Earlier this month while making vacation plans, I picked up a copy of Walt Disney World with Disabilities by Stephen Ashley. Although the information was a bit dated due to changes both in the attractions at Walt Disney World and in the park’s system for providing accommodations since 2008, I found the book’s detailed descriptions of rides, restaurants, and events such as fireworks to be helpful as my party and I decided which parks to visit and how to make the most of our FastPass ride reservations; this is a system that allows one to reserve a place in a faster moving line for a small number of attractions each day. What impressed me most about this book was the attention to details of interest to those with hidden impairments such as fragrance sensitivity. In fact, the information on lighting and on rides with fragrances helped two members of our party avoid potentially problematic situations and allowed them to plan ahead about how to self-accommodate in some areas of the park. I would like to see this resource updated to reflect current park conditions and practices. Ideally, I would also prefer to have an accessible digital copy. The book is very large — too large in fact to fit in the bag that I wanted to carry to the park, so I memorized all pertinent details in advance. Also, while the book was large the print was small.
If you are looking for information on navigating Walt Disney World as a person with a disability, this book is only one of many resources that you may wish to explore.
The Walt Disney World Website also contains a wealth of information.
Elisabeth Simpson – Senior Consultant, Mobility/Sensory Team
I recently read an article in Counseling Today magazine on the role of school counselors in transition planning titled Focusing on ability, not disability by Amy Cook, Laura Hayden and Felicia Wilczenski. The article discusses how school counselors can be advocates for students with intellectual disabilities (ID) as they transition into post-secondary education. They highlight programs where school students with ID work with educational coaches and can audit or enroll in college courses for credit. The article states, “… educational institutions have increased postsecondary educational options for individuals with ID, including offering greater access to higher education through concurrent enrollment between high schools and universities. Such programs provide students with ID the opportunity to attend college and enroll in college classes, participate in college-based activities (for example, clubs, intramural sports and extracurricular activities) and, in some cases, reside on campus.”
October is National Disability Employment Awareness Month and this year’s theme is “Because We Are EQUAL to the Task.” While this month is a great time to raise awareness of the many valuable contributions of America’s workers with disabilities, it’s also an opportunity to reflect on the many changes over the years in how we think about disability and employment.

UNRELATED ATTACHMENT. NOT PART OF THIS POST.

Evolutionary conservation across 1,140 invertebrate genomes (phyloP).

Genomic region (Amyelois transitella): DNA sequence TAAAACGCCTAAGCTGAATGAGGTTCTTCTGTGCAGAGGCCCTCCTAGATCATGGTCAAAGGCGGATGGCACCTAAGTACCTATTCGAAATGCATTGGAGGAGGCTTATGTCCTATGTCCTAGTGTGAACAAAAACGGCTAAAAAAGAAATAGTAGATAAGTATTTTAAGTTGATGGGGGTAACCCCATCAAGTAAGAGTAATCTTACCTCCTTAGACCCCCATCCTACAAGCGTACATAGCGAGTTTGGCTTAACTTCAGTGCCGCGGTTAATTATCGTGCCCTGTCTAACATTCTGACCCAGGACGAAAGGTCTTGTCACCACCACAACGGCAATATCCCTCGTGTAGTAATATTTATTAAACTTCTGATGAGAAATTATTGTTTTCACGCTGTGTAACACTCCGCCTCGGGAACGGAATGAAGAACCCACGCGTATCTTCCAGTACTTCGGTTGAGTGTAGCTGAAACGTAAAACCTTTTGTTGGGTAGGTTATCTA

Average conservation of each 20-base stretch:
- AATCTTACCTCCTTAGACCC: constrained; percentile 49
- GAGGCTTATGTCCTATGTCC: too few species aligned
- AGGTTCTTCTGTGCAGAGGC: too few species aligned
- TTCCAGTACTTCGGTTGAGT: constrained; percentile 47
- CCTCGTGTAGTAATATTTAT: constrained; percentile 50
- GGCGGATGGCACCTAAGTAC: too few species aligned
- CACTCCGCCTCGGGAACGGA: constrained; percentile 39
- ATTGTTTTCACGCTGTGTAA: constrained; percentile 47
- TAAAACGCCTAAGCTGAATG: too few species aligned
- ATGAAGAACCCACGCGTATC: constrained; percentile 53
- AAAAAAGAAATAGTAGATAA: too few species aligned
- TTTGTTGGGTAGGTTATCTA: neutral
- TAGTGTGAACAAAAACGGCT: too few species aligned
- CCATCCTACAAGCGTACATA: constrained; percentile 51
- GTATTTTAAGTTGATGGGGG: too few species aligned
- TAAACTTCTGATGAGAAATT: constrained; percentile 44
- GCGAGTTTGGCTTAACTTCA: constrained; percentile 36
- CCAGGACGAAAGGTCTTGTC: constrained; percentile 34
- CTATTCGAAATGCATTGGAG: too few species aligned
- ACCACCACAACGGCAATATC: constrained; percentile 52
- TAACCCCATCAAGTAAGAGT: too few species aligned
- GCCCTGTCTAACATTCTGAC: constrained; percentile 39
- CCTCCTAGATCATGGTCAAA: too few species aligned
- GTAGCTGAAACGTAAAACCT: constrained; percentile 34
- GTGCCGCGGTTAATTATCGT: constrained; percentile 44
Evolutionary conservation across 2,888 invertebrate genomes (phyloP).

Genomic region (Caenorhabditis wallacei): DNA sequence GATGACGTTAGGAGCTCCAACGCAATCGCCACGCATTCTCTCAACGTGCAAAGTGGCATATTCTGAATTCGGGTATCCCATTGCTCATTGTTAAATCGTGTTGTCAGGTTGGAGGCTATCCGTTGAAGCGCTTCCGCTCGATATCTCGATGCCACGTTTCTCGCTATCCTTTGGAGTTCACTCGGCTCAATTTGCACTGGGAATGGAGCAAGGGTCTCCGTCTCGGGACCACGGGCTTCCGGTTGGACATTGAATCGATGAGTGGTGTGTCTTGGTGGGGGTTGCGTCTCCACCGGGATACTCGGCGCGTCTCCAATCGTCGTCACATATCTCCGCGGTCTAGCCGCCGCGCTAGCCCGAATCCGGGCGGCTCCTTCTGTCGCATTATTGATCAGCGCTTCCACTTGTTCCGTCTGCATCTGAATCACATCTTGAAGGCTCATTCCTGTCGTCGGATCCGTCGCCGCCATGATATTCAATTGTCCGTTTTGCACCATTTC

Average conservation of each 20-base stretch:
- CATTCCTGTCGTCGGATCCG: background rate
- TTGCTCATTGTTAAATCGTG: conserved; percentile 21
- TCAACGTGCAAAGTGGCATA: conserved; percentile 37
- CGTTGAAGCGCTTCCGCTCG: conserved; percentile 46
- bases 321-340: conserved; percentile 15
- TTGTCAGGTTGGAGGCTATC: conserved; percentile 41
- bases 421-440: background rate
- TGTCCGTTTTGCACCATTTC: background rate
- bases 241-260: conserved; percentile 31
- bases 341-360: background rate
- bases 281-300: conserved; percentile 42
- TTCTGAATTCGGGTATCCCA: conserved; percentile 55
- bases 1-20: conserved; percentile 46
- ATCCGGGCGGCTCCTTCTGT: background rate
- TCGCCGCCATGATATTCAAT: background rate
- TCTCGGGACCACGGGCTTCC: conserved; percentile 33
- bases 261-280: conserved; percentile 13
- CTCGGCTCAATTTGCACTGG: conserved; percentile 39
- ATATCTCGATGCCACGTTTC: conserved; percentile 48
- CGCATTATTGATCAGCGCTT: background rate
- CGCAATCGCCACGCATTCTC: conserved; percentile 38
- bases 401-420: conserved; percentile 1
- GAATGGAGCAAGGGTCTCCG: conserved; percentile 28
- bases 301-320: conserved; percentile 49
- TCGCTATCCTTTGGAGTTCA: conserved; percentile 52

Job Accommodation Network (JAN) co-directors Anne Hirsh and Lou Orslene have a collective 40+ years of experience providing leadership at JAN. As the JAN Blog editor, I thought this was an opportune time to ask them to share their views on some of the issues at the heart of increasing employment opportunities for individuals with all types of disabilities.
In my initial question, I asked Anne and Lou to talk about the biggest changes they’ve observed during their tenure at JAN for people with disabilities in the employment arena.
Anne’s immediate reply was the Americans with Disabilities Act (ADA). She and I both began working at JAN prior to the passage of the ADA, so witnessed firsthand what a game changer this was. In those early days, some of the first questions regarding the employment provisions of the ADA were fielded by JAN consultants, with Anne coordinating our rapid increase in call volume. A related point she emphasized was the pathway created by the ADA for an individual to disclose one’s disability and subsequently request an accommodation. JAN’s work over the years has been at the forefront of facilitating this process.
On another front, Anne reflected on changes over the past 10-15 years when JAN received calls from parents asking about their children with disabilities transitioning from school to work. In recent years however, the tables have turned in that we’re now receiving an increasing number of calls from adult children contacting us about aging parents who acquire disabilities later in life and need to continue to work. Lou remarked this is a major shift in today’s workforce – many individuals are working longer while still being affected by the aging process. He suggested that employers should have proactive policies and training related to disability and employment because we are all likely in our lifetimes to be impacted by health issues in the context of work. Employers are starting to recognize the benefits of retaining aging employees who, despite an impairment, are capable of continuing to contribute to a business’ success.